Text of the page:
Tuesday, May 22, 2012

Wake Wood

Wake Wood [QuickFix]
Directed by: David Keating.
Ireland/UK, 2011
Horror/Drama, 90min

A middle-aged couple that tragically lost their young daughter Alice [Ella Connolly] in a freak accident, have relocated themselves to the rural village Wake Wood. Patrick [Aidan Gillen] works as a country vet, and Louise [Eva Birthistle] runs the village chemists. Their relationship has grown cold and they are further away from each other than they have ever been. Although Patrick refuses to let go, Louise mournful state has shattered any chance of their relationship to go further. One night, after Louise has declared that she’s leaving Patrick, their car breaks down in the middle of the woods. The couple walk over to Arthur’s [Timothy Spall] farm to ask for some help, but instead Louise witnesses a strange ritual where a recently deceased man comes back from the dead. When confronted by Arthur, about the ritual they saw, he offers them the chance to have their daughter back. An offer they emotionally can’t refuse…

It’s the resurrected HAMMER, you don’t need more reasons to watch this… Honestly, you don’t! Looking at the series of movies that have come out of the resurrected studio this one – apart from the obvious James Watkins The Woman in Black 2012, which I still have to see – Wake Wood really taps into the grand old Hammer tradition of paganism, old school wiccan rituals and the dark forces of the occult.

There are a lot of really smart things going on here. First off, anything with a kid in peril, or a threat to a kid, won’t get to me, but as soon as you have parents going about their everyday lives and their kid being a victim of force majeure, then you grab me by the throat. I can watch monsters and unworldly stuff attack children but when it’s the stuff that I can relate to and worry about in the real world, then it gets to me. Hence, Wake Wood grabbing me firmly in its manipulative grasp when the opening titles over Patrick and Louise’s move to Wake Wood are crosscut with the backstory of how they lost Alice. It’s a deliberate and brilliant move as I totally empathise with them when they get that offer to “see her again!” I know that I’d jump at an opportunity like that in an instance if it were one of my kids.

The story kind of plays along classic ground, somewhat Stephen King’s Pet Cemetery and Robin Hardy’s Wickerman in tone, which set’s a great anticipation as we all know what happens when humans try to play god – shit hit’s the fan and it all goes to hell! There’s always a price to pay and now it’s just a build up to revealing what and who has to pay.
I’m a sucker for a stern set of rules, and Wake Wood has rules to hit the spot: She can only return for three days, you must not travel outside village boundaries with her during these three days, you will be bound to Wakewood for the rest of your lives and the most important: death must have been less than a year ago.

There’s a great build of curiosity when one of the ritual performers and village elders’ starts questioning the bringing back of Alice as she has a sensation that something’s wrong. This combined with the fact that we keep getting hint’s that Patrick and Louise are keeping something from Arthur, and the audience, also adds to that ever-growing bud of curiosity. Along with our familiarity with genre, and the prediction of trouble at bay, this all adds to elevating the movie to a very tense and engaging narrative. After all, the questions it poses are, at least for parents, pretty heavy ones. Movies like this all use the emotional recognition that the audience feels with the main characters to work their way under our skin, and at times into our heads. What would you do if you where given the chance to bring back a loved one for three days?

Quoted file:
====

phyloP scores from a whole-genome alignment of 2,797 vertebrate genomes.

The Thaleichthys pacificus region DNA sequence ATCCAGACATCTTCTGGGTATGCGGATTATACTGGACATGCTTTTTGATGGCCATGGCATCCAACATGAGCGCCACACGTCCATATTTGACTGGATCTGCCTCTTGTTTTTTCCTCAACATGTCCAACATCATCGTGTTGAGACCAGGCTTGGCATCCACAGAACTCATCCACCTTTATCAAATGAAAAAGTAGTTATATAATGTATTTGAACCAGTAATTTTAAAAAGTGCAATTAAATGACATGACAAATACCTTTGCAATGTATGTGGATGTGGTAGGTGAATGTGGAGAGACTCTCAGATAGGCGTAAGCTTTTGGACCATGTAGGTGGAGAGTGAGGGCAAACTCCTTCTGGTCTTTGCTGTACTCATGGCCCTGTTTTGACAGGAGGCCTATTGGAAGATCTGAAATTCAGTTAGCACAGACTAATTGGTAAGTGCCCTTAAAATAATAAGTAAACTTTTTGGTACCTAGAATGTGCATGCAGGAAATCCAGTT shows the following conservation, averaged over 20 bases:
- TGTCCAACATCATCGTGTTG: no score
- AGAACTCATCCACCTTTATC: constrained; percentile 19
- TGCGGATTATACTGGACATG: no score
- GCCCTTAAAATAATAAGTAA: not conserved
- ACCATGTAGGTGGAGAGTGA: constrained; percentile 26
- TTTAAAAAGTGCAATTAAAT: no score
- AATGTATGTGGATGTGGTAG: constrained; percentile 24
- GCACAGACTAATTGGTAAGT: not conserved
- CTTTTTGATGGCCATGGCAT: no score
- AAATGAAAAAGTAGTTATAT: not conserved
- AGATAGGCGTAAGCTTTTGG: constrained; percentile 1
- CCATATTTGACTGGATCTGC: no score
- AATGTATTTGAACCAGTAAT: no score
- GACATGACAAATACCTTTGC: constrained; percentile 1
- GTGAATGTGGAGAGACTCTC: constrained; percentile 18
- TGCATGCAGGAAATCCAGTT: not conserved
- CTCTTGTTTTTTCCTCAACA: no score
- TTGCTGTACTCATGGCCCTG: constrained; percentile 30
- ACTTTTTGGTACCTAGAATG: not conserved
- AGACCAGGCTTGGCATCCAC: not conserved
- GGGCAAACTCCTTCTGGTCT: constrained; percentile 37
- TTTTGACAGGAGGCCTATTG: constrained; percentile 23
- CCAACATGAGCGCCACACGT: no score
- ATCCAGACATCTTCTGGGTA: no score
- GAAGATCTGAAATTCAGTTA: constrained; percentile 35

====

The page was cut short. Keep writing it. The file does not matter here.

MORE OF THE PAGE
Obviously there’s a lie at the bottom of the barrel, and when mankind tries to pull a fast one on the old gods, they have to pay. Alice is not the same soft, gentle child she once was, and now it’s up to the people that brought her back to also put her back in the ground. Again, a hard and devastating punishment, but in a harsh way fair, after all you can’t unleash an animal mutilating, villager slaughtering little runt out on the countryside without taking your responsibility now can you!

A suggestive ending gives a great climax which will leave you with a uneasy smile on your face. You know where it's going to go, but Keating leaves the imagery up to the viewer, which definitely is much more effective than anything else that could have been put on screen. I really like endings that send you off with an uncomfortable feeling in your gut over the closed case all is fine again endings. This way the movie lives on in our head after the credits have played.

It’s also a delight to see my old mate Magnus Paulson as co-producer (and Film i Skåne) being part of this film as this only makes me like it even more. Go Sweden, and thank you for being part of a great movie! This just goes to show that we need to stop all these tedious, repetitive Police-Action-Bullshit flicks that drown the audiences here and get working with the one thing we really utilize the best, human angst. Mix that up with some good old school horror and we’ll be onto something.

Wake Wood get’s a 5 out of 6 because this was a good and solid movie. Moving, disturbing, emotional, creepy and perhaps most important, a damned fine horror flick with believable characters, creepy villagers, pagan rituals, and some great gore effects. I may have missed the hell out of Hammer movies, but now I’m thriving on their return, and actually find the assortment of genre pieces they have released in the few years back on the scene, to be stern proof that they are serous players who, just like the icon who built the house of hammer, have undoubtedly risen from the dead.


forestofthedead said...

Excellent review!

CiNEZiLLA said...

thanks mate!


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